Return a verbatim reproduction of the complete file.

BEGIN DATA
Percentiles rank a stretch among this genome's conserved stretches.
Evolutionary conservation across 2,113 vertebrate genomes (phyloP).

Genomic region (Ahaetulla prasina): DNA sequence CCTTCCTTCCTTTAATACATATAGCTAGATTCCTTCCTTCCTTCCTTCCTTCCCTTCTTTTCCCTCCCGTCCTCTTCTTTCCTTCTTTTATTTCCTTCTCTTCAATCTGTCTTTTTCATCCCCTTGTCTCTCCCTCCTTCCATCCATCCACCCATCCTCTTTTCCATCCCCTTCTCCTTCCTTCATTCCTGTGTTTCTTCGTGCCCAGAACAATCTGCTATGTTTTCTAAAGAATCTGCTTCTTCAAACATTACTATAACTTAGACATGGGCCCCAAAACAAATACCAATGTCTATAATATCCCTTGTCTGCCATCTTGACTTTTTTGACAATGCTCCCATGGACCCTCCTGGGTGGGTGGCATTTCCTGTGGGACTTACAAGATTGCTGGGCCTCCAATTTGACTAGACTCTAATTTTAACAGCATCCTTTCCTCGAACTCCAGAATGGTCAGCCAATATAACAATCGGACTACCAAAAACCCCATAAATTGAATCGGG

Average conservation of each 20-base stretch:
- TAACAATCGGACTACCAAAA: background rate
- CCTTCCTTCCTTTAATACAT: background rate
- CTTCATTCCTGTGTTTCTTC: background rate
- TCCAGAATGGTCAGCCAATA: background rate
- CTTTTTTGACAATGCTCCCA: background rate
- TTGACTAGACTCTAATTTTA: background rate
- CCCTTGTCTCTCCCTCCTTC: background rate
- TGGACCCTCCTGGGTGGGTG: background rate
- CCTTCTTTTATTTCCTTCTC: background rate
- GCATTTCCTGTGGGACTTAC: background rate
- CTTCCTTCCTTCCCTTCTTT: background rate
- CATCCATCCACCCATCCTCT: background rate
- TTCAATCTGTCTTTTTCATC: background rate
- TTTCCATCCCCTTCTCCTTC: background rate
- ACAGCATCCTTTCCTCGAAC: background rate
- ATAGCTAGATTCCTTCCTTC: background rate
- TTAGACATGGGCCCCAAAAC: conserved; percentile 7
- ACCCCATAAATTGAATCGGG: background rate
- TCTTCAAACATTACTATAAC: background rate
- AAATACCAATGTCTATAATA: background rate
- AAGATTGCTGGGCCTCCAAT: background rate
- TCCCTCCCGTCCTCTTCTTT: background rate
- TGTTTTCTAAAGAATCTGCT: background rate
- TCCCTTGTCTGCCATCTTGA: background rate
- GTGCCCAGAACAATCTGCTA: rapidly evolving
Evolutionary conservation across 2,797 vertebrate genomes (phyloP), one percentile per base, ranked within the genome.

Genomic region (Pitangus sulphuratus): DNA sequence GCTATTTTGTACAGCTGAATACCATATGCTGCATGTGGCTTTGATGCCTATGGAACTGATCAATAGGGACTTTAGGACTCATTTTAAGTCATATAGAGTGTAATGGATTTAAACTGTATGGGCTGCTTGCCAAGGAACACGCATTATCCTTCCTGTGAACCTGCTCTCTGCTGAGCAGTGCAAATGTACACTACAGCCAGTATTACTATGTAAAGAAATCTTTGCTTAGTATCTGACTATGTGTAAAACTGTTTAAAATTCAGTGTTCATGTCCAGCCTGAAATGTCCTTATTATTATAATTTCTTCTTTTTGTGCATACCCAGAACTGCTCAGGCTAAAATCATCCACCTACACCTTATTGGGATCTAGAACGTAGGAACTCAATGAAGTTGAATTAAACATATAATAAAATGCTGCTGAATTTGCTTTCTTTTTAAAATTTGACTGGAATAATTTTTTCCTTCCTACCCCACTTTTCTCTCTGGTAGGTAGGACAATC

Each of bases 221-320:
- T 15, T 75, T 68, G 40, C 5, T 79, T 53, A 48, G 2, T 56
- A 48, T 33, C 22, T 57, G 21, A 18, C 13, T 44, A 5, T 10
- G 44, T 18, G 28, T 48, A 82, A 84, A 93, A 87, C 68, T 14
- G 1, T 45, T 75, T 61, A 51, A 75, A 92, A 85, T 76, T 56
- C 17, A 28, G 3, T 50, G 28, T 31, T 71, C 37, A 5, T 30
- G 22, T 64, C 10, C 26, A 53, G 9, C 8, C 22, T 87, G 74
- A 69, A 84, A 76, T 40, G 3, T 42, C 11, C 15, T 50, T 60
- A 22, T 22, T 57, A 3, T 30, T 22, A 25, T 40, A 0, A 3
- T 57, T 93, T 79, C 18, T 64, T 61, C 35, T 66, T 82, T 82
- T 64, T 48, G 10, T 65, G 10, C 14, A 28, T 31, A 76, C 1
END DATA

Percentiles rank a stretch among this genome's conserved stretches.
Evolutionary conservation across 2,113 vertebrate genomes (phyloP).

Genomic region (Ahaetulla prasina): DNA sequence CCTTCCTTCCTTTAATACATATAGCTAGATTCCTTCCTTCCTTCCTTCCTTCCCTTCTTTTCCCTCCCGTCCTCTTCTTTCCTTCTTTTATTTCCTTCTCTTCAATCTGTCTTTTTCATCCCCTTGTCTCTCCCTCCTTCCATCCATCCACCCATCCTCTTTTCCATCCCCTTCTCCTTCCTTCATTCCTGTGTTTCTTCGTGCCCAGAACAATCTGCTATGTTTTCTAAAGAATCTGCTTCTTCAAACATTACTATAACTTAGACATGGGCCCCAAAACAAATACCAATGTCTATAATATCCCTTGTCTGCCATCTTGACTTTTTTGACAATGCTCCCATGGACCCTCCTGGGTGGGTGGCATTTCCTGTGGGACTTACAAGATTGCTGGGCCTCCAATTTGACTAGACTCTAATTTTAACAGCATCCTTTCCTCGAACTCCAGAATGGTCAGCCAATATAACAATCGGACTACCAAAAACCCCATAAATTGAATCGGG

Average conservation of each 20-base stretch:
- TAACAATCGGACTACCAAAA: background rate
- CCTTCCTTCCTTTAATACAT: background rate
- CTTCATTCCTGTGTTTCTTC: background rate
- TCCAGAATGGTCAGCCAATA: background rate
- CTTTTTTGACAATGCTCCCA: background rate
- TTGACTAGACTCTAATTTTA: background rate
- CCCTTGTCTCTCCCTCCTTC: background rate
- TGGACCCTCCTGGGTGGGTG: background rate
- CCTTCTTTTATTTCCTTCTC: background rate
- GCATTTCCTGTGGGACTTAC: background rate
- CTTCCTTCCTTCCCTTCTTT: background rate
- CATCCATCCACCCATCCTCT: background rate
- TTCAATCTGTCTTTTTCATC: background rate
- TTTCCATCCCCTTCTCCTTC: background rate
- ACAGCATCCTTTCCTCGAAC: background rate
- ATAGCTAGATTCCTTCCTTC: background rate
- TTAGACATGGGCCCCAAAAC: conserved; percentile 7
- ACCCCATAAATTGAATCGGG: background rate
- TCTTCAAACATTACTATAAC: background rate
- AAATACCAATGTCTATAATA: background rate
- AAGATTGCTGGGCCTCCAAT: background rate
- TCCCTCCCGTCCTCTTCTTT: background rate
- TGTTTTCTAAAGAATCTGCT: background rate
- TCCCTTGTCTGCCATCTTGA: background rate
- GTGCCCAGAACAATCTGCTA: rapidly evolving
Evolutionary conservation across 2,797 vertebrate genomes (phyloP), one percentile per base, ranked within the genome.

Genomic region (Pitangus sulphuratus): DNA sequence GCTATTTTGTACAGCTGAATACCATATGCTGCATGTGGCTTTGATGCCTATGGAACTGATCAATAGGGACTTTAGGACTCATTTTAAGTCATATAGAGTGTAATGGATTTAAACTGTATGGGCTGCTTGCCAAGGAACACGCATTATCCTTCCTGTGAACCTGCTCTCTGCTGAGCAGTGCAAATGTACACTACAGCCAGTATTACTATGTAAAGAAATCTTTGCTTAGTATCTGACTATGTGTAAAACTGTTTAAAATTCAGTGTTCATGTCCAGCCTGAAATGTCCTTATTATTATAATTTCTTCTTTTTGTGCATACCCAGAACTGCTCAGGCTAAAATCATCCACCTACACCTTATTGGGATCTAGAACGTAGGAACTCAATGAAGTTGAATTAAACATATAATAAAATGCTGCTGAATTTGCTTTCTTTTTAAAATTTGACTGGAATAATTTTTTCCTTCCTACCCCACTTTTCTCTCTGGTAGGTAGGACAATC

Each of bases 221-320:
- T 15, T 75, T 68, G 40, C 5, T 79, T 53, A 48, G 2, T 56
- A 48, T 33, C 22, T 57, G 21, A 18, C 13, T 44, A 5, T 10
- G 44, T 18, G 28, T 48, A 82, A 84, A 93, A 87, C 68, T 14
- G 1, T 45, T 75, T 61, A 51, A 75, A 92, A 85, T 76, T 56
- C 17, A 28, G 3, T 50, G 28, T 31, T 71, C 37, A 5, T 30
- G 22, T 64, C 10, C 26, A 53, G 9, C 8, C 22, T 87, G 74
- A 69, A 84, A 76, T 40, G 3, T 42, C 11, C 15, T 50, T 60
- A 22, T 22, T 57, A 3, T 30, T 22, A 25, T 40, A 0, A 3
- T 57, T 93, T 79, C 18, T 64, T 61, C 35, T 66, T 82, T 82
- T 64, T 48, G 10, T 65, G 10, C 14, A 28, T 31, A 76, C 1